Set the Thames on Fire
Damn These Heels Film Festival
Director: Ben Charles Edwards
In what may well be the most WTF-worthy film of the festival, Ben Charles Edwards’ Set the Thames on Fire is a beautifully dark fairy tale that calls to mind the films of Terry Gilliam and Jean-Pierre Jeunet. Taking place in a dystopic shadow of London, which has been drowned by the slow rise of the River Thames, Set the Thames on Fire introduces itself as “an agony in three acts.” It tells the tale of a piano player named Art (Michael Winder) and a con artist named Sal (Max Bennett) who have big dreams of leaving what’s left of London in favor of a boat trip to Egypt. Along the way, they run afoul of the Impresario (Gerard Mcdermott), a blistered, rotting supervillain that bears a disgusting resemblance to Dune’s Baron Harkonnen.
As most fairy tales do, the story unfolds in a predictable manner: Art and Sal meet, have adventures through the slums of a slowly decaying city and encounter a slew of oddball characters along the way. What is truly captivating about this film is its engrossing production design, costumes and soundtrack. Each scene is a beautiful pastiche of garbage, frayed political posters and constantly dripping pipes. Bennett and Winder have great chemistry with one another, and it’s fun to watch Art’s perpetual gloominess butt heads with Max’s almost stupid optimism—especially when they’re in danger of losing their lives.
The film’s supporting cast is top notch—Sally Phillips plays an anarchic fortune teller whose lilting, velvety voice advises the protagonists to take the risks that have passed her by. While David Hoyle’s scenes as an aging street magician are achingly short—I could listen to his gravelly voice tell stories all day—he comes to represent the film’s broken heart. Mcdermott’s snarling, vicious turn as the Impresario makes an ideal villain, as does his transvestite cohort Dickie (Noel Fielding), who is equal parts hilarious and haunting. It helps that they’ve each been given gorgeous and demented costumes to work with, thanks to the visionary work of Jeffrey Michael. Even the extras that skitter back and forth within the parties, brothels and tenement buildings that make up the stage of the film.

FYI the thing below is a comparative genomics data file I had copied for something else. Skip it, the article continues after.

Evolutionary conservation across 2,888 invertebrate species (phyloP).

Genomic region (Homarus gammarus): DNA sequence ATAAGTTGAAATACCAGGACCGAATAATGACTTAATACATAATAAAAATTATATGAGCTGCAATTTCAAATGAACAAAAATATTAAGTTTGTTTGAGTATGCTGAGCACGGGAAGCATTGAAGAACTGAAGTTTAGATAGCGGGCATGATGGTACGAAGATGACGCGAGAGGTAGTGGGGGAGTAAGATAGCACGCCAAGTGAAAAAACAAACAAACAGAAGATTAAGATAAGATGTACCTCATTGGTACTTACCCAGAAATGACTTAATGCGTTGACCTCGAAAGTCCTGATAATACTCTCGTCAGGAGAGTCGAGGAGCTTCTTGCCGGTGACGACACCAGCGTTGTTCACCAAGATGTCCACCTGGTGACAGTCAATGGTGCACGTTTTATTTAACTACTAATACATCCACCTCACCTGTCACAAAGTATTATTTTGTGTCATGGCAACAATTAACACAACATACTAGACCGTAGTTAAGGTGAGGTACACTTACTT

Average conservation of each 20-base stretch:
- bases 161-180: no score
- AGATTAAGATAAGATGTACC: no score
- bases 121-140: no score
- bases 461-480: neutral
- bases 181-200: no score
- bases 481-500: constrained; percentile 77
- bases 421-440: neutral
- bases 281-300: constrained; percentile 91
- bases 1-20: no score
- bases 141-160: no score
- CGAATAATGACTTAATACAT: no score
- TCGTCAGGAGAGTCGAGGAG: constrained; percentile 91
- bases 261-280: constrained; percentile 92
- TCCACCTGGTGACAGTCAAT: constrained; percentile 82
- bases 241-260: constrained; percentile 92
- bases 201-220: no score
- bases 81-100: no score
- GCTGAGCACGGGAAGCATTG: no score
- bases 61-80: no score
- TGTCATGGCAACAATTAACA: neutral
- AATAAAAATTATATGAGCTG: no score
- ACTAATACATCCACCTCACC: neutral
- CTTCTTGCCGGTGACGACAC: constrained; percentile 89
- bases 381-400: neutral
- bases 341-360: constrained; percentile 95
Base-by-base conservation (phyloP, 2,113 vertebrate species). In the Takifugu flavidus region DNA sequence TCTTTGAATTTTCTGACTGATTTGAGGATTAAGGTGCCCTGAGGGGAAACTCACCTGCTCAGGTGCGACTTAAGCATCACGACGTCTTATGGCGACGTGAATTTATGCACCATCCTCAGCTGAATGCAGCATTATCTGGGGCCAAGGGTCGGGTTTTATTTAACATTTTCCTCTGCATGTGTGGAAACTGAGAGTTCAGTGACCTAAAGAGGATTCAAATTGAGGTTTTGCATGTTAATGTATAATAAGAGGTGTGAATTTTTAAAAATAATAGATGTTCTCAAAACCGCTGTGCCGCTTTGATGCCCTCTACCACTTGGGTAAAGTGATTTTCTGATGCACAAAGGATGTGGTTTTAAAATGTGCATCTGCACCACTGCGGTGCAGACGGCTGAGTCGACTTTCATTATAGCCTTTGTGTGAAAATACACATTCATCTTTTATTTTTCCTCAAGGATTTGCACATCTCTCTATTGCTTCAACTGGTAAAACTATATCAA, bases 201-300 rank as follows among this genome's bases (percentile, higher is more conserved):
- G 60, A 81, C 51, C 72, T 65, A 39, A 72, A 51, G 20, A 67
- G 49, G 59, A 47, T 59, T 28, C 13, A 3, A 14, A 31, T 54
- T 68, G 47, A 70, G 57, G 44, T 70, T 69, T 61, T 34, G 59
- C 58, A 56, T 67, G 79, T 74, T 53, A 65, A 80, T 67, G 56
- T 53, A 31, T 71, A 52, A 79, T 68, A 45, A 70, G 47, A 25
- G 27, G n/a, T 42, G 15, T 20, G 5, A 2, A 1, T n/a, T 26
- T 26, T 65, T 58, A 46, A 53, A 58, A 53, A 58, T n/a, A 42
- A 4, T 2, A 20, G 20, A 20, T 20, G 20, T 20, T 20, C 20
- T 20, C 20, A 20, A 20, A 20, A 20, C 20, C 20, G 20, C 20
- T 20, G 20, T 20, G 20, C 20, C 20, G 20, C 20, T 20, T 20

The performances are all very well done, but there are moments when the actors feel underutilized in order to show the audience just how beautiful the world that Edwards and screenwriter Al Joshua have created. Lovely and horrible as it is, there is some seriously underrated acting talent on display here. A few more scenes with Art and Sal swindling the gas mask–wearing authorities would have helped the audience connect with the main characters in a more meaningful way.
While Set the Thames on Fire offers up a captivating world that is easy to get lost in, it also takes the time to make the relationships among its characters open to audience interpretation. While there are some bits of dialogue that refer to a perhaps violent purge of homosexuals from this charcoal-and-rust version of London, the relationship between Art and Sal can be whatever you want it to be—the most emphatic point is that they both love each other, and it’s that love that gets them through life in what would otherwise be construed as a toilet. –Alex Springer